When Too Much Data Obfuscates the Obvious

An overwhelming deluge of data is undermining the credibility of science, says Gary Smith, an economics professor and author of a couple of books on data science.

At a time when organizations around the world are turning to data-driven insights and investing in analytics solutions, Smith made this dire assertion in a contributed opinion piece on Bloomberg, citing an array of eventually debunked studies published in reputable journals.

More data than ever

But first, some context for readers who might be less versed with the state of data science and big data: While the topic of “big data” is hardly new, there is arguably a massive uptick over the last few years in the volume of data organizations collect, manage, and analyze.

From surveillance video, sales records, and manufacturing efficiency to production schedules, businesses are doing their utmost to leverage their data. They are also increasingly turning to technologies such as IoT to extract even more data from retail shops, manufacturing environments, and agriculture farms.

The idea is that hidden within this vast repository of data are nuggets of valuable insights to either unlock outsized rewards or increase efficiency by a few percentage points and tangibly impact the bottom line. One might argue that data is the new digital transformation.

Of course, this burgeoning cache of data must be stored somewhere, and tools that make it easier to store, manipulate or analyze data will give organizations an edge over their rivals. Unsurprisingly, some of the biggest names in the data space such as Snowflake and Databricks are known for their ability to process and analyze data faster and more flexibly than traditional solutions.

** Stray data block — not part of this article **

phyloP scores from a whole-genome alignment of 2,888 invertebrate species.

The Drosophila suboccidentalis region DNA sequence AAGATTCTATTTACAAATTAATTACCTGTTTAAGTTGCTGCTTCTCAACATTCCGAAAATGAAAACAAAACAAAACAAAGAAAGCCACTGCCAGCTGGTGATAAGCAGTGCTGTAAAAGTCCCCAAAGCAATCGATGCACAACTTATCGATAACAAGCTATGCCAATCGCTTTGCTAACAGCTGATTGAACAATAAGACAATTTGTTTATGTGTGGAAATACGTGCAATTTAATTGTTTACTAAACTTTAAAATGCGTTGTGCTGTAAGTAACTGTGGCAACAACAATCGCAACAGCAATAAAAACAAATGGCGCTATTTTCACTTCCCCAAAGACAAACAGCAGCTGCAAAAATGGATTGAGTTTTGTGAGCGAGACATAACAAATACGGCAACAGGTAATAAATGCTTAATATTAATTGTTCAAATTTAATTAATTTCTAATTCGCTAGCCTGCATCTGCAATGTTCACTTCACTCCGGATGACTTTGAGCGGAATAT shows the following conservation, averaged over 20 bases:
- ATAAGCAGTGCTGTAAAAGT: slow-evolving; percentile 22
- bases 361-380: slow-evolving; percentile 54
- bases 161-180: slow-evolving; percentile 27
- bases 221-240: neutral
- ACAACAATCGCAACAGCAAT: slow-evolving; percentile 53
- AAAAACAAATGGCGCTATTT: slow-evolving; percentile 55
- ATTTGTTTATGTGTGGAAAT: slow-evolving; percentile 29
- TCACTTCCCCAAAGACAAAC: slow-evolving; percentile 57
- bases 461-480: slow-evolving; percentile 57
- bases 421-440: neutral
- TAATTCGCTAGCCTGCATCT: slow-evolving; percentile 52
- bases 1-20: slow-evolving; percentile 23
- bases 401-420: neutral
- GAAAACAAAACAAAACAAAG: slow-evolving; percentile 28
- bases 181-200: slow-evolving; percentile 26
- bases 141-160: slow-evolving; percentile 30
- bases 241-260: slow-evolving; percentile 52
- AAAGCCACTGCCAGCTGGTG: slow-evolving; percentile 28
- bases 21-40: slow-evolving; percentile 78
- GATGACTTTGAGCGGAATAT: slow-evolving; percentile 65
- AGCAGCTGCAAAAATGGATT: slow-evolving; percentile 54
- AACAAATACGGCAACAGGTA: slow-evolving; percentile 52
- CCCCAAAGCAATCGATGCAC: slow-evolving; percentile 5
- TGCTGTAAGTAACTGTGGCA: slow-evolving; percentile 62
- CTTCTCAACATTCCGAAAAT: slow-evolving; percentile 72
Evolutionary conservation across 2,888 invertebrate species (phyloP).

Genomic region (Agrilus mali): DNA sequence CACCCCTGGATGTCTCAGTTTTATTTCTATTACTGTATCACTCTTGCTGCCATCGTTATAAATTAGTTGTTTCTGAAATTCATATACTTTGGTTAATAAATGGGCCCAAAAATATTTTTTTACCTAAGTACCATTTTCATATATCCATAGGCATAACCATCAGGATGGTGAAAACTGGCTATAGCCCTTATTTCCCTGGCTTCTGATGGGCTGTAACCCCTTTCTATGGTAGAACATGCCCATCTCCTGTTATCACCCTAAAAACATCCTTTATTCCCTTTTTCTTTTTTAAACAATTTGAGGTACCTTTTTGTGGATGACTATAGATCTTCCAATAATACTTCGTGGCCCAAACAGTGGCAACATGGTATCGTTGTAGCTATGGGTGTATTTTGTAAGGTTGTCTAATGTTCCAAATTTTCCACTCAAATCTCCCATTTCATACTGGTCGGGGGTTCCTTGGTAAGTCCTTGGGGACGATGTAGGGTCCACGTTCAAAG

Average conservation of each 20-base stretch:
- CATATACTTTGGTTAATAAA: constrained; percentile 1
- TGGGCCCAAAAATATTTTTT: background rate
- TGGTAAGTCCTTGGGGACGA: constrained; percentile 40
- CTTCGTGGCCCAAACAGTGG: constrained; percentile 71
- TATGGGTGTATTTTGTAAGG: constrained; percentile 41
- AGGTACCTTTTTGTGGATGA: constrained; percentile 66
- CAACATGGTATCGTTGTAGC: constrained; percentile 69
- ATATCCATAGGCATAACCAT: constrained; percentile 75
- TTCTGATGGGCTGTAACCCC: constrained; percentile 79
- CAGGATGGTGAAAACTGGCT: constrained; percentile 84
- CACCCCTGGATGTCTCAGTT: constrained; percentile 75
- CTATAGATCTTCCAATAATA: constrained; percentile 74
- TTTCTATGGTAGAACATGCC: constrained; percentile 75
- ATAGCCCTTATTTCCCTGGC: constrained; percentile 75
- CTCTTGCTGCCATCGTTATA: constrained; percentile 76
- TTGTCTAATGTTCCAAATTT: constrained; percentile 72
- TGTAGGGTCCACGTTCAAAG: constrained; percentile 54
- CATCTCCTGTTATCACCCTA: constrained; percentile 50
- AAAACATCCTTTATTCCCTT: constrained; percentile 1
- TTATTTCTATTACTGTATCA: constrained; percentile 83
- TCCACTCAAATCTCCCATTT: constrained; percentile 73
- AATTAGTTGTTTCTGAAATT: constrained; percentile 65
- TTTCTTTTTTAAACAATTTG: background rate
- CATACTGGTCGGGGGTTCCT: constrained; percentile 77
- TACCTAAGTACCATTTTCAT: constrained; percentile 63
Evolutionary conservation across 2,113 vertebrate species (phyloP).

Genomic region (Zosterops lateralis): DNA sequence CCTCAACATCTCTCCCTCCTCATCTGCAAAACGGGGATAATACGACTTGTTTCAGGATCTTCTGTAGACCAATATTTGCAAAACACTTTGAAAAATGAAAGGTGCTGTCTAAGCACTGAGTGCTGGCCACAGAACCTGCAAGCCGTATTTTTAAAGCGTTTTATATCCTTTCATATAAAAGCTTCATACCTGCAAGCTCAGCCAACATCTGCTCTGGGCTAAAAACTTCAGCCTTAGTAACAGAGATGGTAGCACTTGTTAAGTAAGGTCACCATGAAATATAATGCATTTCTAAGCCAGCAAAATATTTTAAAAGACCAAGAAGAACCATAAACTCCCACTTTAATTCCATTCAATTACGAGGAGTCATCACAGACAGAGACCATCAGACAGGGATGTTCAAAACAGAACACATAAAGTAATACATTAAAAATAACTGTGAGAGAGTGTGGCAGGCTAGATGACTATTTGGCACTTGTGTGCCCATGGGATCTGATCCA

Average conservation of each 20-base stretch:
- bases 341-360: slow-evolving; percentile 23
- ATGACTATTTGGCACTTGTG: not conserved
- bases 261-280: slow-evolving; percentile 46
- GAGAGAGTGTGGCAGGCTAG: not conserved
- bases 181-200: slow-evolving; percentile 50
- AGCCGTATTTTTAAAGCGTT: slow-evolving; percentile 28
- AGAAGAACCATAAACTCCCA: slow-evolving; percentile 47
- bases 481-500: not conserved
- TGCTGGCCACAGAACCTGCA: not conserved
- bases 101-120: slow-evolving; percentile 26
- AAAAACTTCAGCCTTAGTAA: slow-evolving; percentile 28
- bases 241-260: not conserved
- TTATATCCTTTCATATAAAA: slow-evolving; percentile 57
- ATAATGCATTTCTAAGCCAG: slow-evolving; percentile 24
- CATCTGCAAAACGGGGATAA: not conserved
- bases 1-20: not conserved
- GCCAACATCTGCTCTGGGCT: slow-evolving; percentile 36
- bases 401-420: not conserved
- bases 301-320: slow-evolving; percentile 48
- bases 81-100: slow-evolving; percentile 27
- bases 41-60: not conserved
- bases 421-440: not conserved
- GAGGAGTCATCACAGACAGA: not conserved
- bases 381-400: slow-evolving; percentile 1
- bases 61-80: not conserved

For now, the incredible growth shows no sign of abating. Indeed, recent reports predict big data market volume to exceed USD100 billion over the next five years.

Drawing inferences from random data

But back to the story about why too much data could end up undermining science. According to Smith, a too-low threshold for statistical significance – arbitrarily pegged over a hundred years ago at a five percent probability that outcomes might happen by chance – culminated in the publication of untold studies that drew eyebrow-raising and subsequently debunked conclusions.

“Suppose that a hapless researcher calculates the correlations among hundreds of variables, blissfully unaware that the data are all, in fact, random numbers. On average, one out of 20 correlations will be statistically significant, even though every correlation is nothing more than coincidence.”

But how does that impact the typical enterprise, which is after all not interested in publishing studies?

Smith explained: “It is tempting to believe that more data means more knowledge. However, the explosion in the number of things that are measured and recorded has magnified beyond belief the number of coincidental patterns and bogus statistical relationships waiting to deceive us.”

In a nutshell, the risk is real that organizations might end up using data for its own sake, shifting randomly chosen variables around for patterns until they eventually find correlations that might well be coincidental, unlikely to be useful, or perhaps even erroneous.

Eyes wide open

While I do believe in the value of data, collecting data for data’s sake is pointless. What’s more, organizations tend to think of data purely in terms of on-premises or cloud storage costs, but neglect overheads that manifest through compliance and regulatory risks of managing the extraneous data.

As noted by Smith, statistical significance should not supersede common sense. Large data sets mined using enough time and effort can reveal utterly useless patterns. Organizations should not take controversial insights at face value without further validation; the conclusions should ideally be tested through pilots or checked by a different team.

When all is said and done, it would be foolish for any organization to ignore data today. The inherent challenges of too much data can be overcome with the right approaches, while various techniques exist to simplify existing data sets and ascertain its quality.

Ultimately, with the right data culture, tools, and people, it is possible to build an organization to win with data.

Paul Mah is the editor of DSAITrends. A former system administrator, programmer, and IT lecturer, he enjoys writing both code and prose. You can reach him at [email protected].​

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